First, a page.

- Religion in Trinidad and Tobago
Trinidad and Tobagois a multi-religious nation. The largest religious groups are the Roman Catholics and Hindus; the Anglicans, Muslims, Presbyterians, Methodist are among the smaller faiths. Two Afro-Caribbean syncreticfaiths, the Shouter or Spiritual Baptists and the Orishafaith (formerly called Shangos, a less than complimentary term) are among the fastest growing religious groups. The fastest growing groups are a host of American-style evangelical and fundamentalist churches usually lumped as " Pentecostal" by most Trinidadians (although this designation is often inaccurate). The Church of Jesus Christ of Latter-day Saintshas also expanded its presence in the country since the mid-1980s.
Census data from 1990 states that 29.4% of the population was Roman Catholic, 23.8% Hindu, 10.9% Anglican, 5.8% Muslim, 3.4% Presbyterianism and 26.7% other.
According to Census (2000), 26% of the population was Roman Catholic, 24.6% Protestant (including 7.8% Anglican, 6.8% Pentecostal, 4% Seventh-day Adventist, 3.3% Presbyterian or Congregational, 1.8% Baptist, and 0.9% Methodist), 22.5% Hindu, and 5.8% Muslim. A small number of individuals subscribed to traditional Caribbean religions with African roots, such as the Spiritual Baptists (sometimes called Shouter Baptists), 5.4 percent; and the Orisha, 0.1 percent. The smaller groups were Jehovah's Witnesses (1.6 percent), atheists (1.9 percent), or those listed as "other," which included numerous small Christian groups as well as Baha’is, Rastafarians, Buddhists, and Jews (10.7 percent), or undeclared (1.4 percent).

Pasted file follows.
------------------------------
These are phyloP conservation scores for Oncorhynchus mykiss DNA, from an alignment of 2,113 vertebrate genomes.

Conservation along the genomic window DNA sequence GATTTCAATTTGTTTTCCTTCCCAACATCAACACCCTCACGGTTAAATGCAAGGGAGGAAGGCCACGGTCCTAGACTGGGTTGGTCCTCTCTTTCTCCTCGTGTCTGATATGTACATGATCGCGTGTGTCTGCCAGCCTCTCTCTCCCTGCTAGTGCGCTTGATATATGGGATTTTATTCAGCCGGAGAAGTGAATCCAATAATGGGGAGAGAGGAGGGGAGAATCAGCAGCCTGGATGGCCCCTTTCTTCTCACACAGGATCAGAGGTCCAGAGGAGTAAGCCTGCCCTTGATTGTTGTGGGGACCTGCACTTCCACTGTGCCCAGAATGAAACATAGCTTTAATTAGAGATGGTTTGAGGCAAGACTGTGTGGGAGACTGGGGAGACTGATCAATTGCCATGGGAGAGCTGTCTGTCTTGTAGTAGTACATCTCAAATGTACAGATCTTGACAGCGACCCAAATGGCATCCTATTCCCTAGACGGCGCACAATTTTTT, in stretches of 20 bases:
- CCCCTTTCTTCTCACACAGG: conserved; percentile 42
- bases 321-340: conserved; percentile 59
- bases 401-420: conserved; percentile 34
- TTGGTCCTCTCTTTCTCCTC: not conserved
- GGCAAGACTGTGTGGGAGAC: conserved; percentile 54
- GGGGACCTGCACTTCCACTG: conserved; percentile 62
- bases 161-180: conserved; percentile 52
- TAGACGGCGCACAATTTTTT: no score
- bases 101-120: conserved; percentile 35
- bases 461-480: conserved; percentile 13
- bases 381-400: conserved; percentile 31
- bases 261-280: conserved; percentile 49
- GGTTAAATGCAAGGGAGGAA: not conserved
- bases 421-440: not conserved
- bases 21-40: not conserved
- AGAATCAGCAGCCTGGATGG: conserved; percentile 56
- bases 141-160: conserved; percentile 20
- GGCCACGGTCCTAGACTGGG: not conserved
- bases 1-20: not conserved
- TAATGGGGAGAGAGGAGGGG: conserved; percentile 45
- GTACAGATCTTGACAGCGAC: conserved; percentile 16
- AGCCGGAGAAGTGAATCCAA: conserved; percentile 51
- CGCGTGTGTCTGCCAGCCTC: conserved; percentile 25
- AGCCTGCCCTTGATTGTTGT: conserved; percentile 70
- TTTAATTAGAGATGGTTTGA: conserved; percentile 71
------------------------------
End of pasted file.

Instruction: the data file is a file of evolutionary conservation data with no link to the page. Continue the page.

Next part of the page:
Comparing the two sets of data, and examining previous sets of data, shows that Roman Catholicism, Hinduism and other traditional religions are declining, with the main conversions being to the Born-again and other Protestant churches. It must also be considered that the newest data is six years old, and changes will have undoubtedly occurred. The Sunday Guardian's headline on Easter Sunday 2008 was "Catholic Church in Crisis", and it focused on the dramatic decline in numbers of practising Catholics and priests-in-training.
*Roman Catholic Church
*Anglican Church of Trinidad and Tobago
*Presbyterian Church of Trinidad and Tobago
*Methodist Church of Trinidad and Tobago
*New Testament Church of God
*Open Bible Standard Churches
*Pentecostal Assemblies of the West Indies
*South Caribbean Conference of the
Seventh-day Adventist Church
Moravian Churchof Trinidad and Tobago
*Church of the Nazarene
Church of God
Ethiopian Orthodox Church
*The Church of Jesus Christ of Latter-day Saints (Mormons)
Ethiopian Orthodox Church
**National Evangelical Spiritual Baptist
**West Indies Spiritual Sacred Order
Rastafari movement Hindugroups
Hinduism in the West Indies"
Sanatan Dharma Maha Sabha
*Vishwa Hindu Parishad
*Kabir Panth Association
*Arya Pratinidhi Sabha
*Shiva Dharma Sabha
Divine Life Society
International Society for Krishna Consciousness
Anjuman Sunnat-ul-Jamaat Association
Tackveeyatul Islamic Association
Trinidad Muslim League
United Islamic Organisation of Trinidad and Tobago
Jamaat al Muslimeen
The Government of Trinidad and Tobago provides substantial subventions to religious groups. In 2003 [http://www.ttparliament.org/hansard/house/2003/hh20030509.pdf] the government provided TT$ 420,750 to religious groups.
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